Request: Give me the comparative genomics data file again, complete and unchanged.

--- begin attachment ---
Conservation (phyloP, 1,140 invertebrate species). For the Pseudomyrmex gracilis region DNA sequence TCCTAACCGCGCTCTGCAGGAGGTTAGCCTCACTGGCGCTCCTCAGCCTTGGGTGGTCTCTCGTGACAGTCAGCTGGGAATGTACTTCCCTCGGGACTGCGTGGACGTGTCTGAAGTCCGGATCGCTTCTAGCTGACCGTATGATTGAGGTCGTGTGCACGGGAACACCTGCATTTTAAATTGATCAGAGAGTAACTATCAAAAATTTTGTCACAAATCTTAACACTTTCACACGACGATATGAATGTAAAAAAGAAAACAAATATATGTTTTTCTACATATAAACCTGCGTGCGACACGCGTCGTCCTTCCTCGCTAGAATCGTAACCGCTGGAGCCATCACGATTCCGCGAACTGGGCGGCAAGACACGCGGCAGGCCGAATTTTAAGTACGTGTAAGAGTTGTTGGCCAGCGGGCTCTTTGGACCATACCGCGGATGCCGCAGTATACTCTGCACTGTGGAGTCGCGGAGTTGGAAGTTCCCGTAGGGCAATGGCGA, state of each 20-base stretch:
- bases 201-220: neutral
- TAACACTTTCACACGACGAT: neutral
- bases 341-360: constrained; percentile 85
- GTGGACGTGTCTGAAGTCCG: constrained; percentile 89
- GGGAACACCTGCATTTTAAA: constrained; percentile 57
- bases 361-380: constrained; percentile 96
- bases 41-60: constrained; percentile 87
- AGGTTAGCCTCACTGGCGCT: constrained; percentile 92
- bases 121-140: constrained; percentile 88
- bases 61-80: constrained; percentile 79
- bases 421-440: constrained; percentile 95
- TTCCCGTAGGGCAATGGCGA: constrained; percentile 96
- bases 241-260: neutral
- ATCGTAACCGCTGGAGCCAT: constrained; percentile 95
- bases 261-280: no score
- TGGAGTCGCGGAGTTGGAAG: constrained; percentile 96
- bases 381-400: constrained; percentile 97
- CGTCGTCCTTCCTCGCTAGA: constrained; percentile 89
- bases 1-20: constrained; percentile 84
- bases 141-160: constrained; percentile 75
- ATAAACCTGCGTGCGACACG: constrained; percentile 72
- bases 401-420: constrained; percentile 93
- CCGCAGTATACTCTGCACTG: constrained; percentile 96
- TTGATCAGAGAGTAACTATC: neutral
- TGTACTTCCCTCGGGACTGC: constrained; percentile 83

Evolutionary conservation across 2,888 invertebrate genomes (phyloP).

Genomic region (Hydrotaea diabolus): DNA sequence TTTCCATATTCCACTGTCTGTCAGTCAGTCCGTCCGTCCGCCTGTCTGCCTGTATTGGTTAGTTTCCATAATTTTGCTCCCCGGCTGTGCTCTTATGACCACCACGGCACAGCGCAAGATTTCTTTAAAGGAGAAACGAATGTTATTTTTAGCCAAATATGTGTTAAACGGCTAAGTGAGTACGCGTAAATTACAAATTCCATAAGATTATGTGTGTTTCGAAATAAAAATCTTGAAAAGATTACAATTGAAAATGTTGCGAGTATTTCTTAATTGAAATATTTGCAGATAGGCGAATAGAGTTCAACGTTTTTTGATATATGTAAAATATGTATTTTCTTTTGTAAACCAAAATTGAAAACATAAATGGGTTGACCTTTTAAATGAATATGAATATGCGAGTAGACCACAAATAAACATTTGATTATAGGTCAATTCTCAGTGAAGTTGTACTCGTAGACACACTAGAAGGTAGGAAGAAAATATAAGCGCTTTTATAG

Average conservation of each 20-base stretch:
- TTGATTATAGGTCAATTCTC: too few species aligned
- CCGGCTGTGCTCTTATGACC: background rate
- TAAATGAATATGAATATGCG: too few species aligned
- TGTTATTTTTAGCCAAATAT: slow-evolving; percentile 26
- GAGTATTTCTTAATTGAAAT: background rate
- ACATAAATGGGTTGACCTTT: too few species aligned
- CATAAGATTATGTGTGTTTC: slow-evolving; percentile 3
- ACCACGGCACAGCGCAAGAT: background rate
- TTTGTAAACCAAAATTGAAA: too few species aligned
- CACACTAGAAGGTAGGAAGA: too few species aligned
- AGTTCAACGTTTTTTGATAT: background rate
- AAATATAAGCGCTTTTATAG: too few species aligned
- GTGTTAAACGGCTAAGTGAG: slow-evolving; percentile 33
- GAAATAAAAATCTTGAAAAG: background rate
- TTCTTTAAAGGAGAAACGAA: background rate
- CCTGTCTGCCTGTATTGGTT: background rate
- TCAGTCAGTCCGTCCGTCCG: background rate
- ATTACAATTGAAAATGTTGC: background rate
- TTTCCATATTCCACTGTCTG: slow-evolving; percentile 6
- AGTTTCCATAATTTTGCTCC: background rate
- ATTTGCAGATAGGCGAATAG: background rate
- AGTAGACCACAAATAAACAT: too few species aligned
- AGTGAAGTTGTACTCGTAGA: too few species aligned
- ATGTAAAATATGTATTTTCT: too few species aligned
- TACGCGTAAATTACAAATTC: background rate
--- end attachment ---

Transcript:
Conservation (phyloP, 1,140 invertebrate species). For the Pseudomyrmex gracilis region DNA sequence TCCTAACCGCGCTCTGCAGGAGGTTAGCCTCACTGGCGCTCCTCAGCCTTGGGTGGTCTCTCGTGACAGTCAGCTGGGAATGTACTTCCCTCGGGACTGCGTGGACGTGTCTGAAGTCCGGATCGCTTCTAGCTGACCGTATGATTGAGGTCGTGTGCACGGGAACACCTGCATTTTAAATTGATCAGAGAGTAACTATCAAAAATTTTGTCACAAATCTTAACACTTTCACACGACGATATGAATGTAAAAAAGAAAACAAATATATGTTTTTCTACATATAAACCTGCGTGCGACACGCGTCGTCCTTCCTCGCTAGAATCGTAACCGCTGGAGCCATCACGATTCCGCGAACTGGGCGGCAAGACACGCGGCAGGCCGAATTTTAAGTACGTGTAAGAGTTGTTGGCCAGCGGGCTCTTTGGACCATACCGCGGATGCCGCAGTATACTCTGCACTGTGGAGTCGCGGAGTTGGAAGTTCCCGTAGGGCAATGGCGA, state of each 20-base stretch:
- bases 201-220: neutral
- TAACACTTTCACACGACGAT: neutral
- bases 341-360: constrained; percentile 85
- GTGGACGTGTCTGAAGTCCG: constrained; percentile 89
- GGGAACACCTGCATTTTAAA: constrained; percentile 57
- bases 361-380: constrained; percentile 96
- bases 41-60: constrained; percentile 87
- AGGTTAGCCTCACTGGCGCT: constrained; percentile 92
- bases 121-140: constrained; percentile 88
- bases 61-80: constrained; percentile 79
- bases 421-440: constrained; percentile 95
- TTCCCGTAGGGCAATGGCGA: constrained; percentile 96
- bases 241-260: neutral
- ATCGTAACCGCTGGAGCCAT: constrained; percentile 95
- bases 261-280: no score
- TGGAGTCGCGGAGTTGGAAG: constrained; percentile 96
- bases 381-400: constrained; percentile 97
- CGTCGTCCTTCCTCGCTAGA: constrained; percentile 89
- bases 1-20: constrained; percentile 84
- bases 141-160: constrained; percentile 75
- ATAAACCTGCGTGCGACACG: constrained; percentile 72
- bases 401-420: constrained; percentile 93
- CCGCAGTATACTCTGCACTG: constrained; percentile 96
- TTGATCAGAGAGTAACTATC: neutral
- TGTACTTCCCTCGGGACTGC: constrained; percentile 83

Evolutionary conservation across 2,888 invertebrate genomes (phyloP).

Genomic region (Hydrotaea diabolus): DNA sequence TTTCCATATTCCACTGTCTGTCAGTCAGTCCGTCCGTCCGCCTGTCTGCCTGTATTGGTTAGTTTCCATAATTTTGCTCCCCGGCTGTGCTCTTATGACCACCACGGCACAGCGCAAGATTTCTTTAAAGGAGAAACGAATGTTATTTTTAGCCAAATATGTGTTAAACGGCTAAGTGAGTACGCGTAAATTACAAATTCCATAAGATTATGTGTGTTTCGAAATAAAAATCTTGAAAAGATTACAATTGAAAATGTTGCGAGTATTTCTTAATTGAAATATTTGCAGATAGGCGAATAGAGTTCAACGTTTTTTGATATATGTAAAATATGTATTTTCTTTTGTAAACCAAAATTGAAAACATAAATGGGTTGACCTTTTAAATGAATATGAATATGCGAGTAGACCACAAATAAACATTTGATTATAGGTCAATTCTCAGTGAAGTTGTACTCGTAGACACACTAGAAGGTAGGAAGAAAATATAAGCGCTTTTATAG

Average conservation of each 20-base stretch:
- TTGATTATAGGTCAATTCTC: too few species aligned
- CCGGCTGTGCTCTTATGACC: background rate
- TAAATGAATATGAATATGCG: too few species aligned
- TGTTATTTTTAGCCAAATAT: slow-evolving; percentile 26
- GAGTATTTCTTAATTGAAAT: background rate
- ACATAAATGGGTTGACCTTT: too few species aligned
- CATAAGATTATGTGTGTTTC: slow-evolving; percentile 3
- ACCACGGCACAGCGCAAGAT: background rate
- TTTGTAAACCAAAATTGAAA: too few species aligned
- CACACTAGAAGGTAGGAAGA: too few species aligned
- AGTTCAACGTTTTTTGATAT: background rate
- AAATATAAGCGCTTTTATAG: too few species aligned
- GTGTTAAACGGCTAAGTGAG: slow-evolving; percentile 33
- GAAATAAAAATCTTGAAAAG: background rate
- TTCTTTAAAGGAGAAACGAA: background rate
- CCTGTCTGCCTGTATTGGTT: background rate
- TCAGTCAGTCCGTCCGTCCG: background rate
- ATTACAATTGAAAATGTTGC: background rate
- TTTCCATATTCCACTGTCTG: slow-evolving; percentile 6
- AGTTTCCATAATTTTGCTCC: background rate
- ATTTGCAGATAGGCGAATAG: background rate
- AGTAGACCACAAATAAACAT: too few species aligned
- AGTGAAGTTGTACTCGTAGA: too few species aligned
- ATGTAAAATATGTATTTTCT: too few species aligned
- TACGCGTAAATTACAAATTC: background rate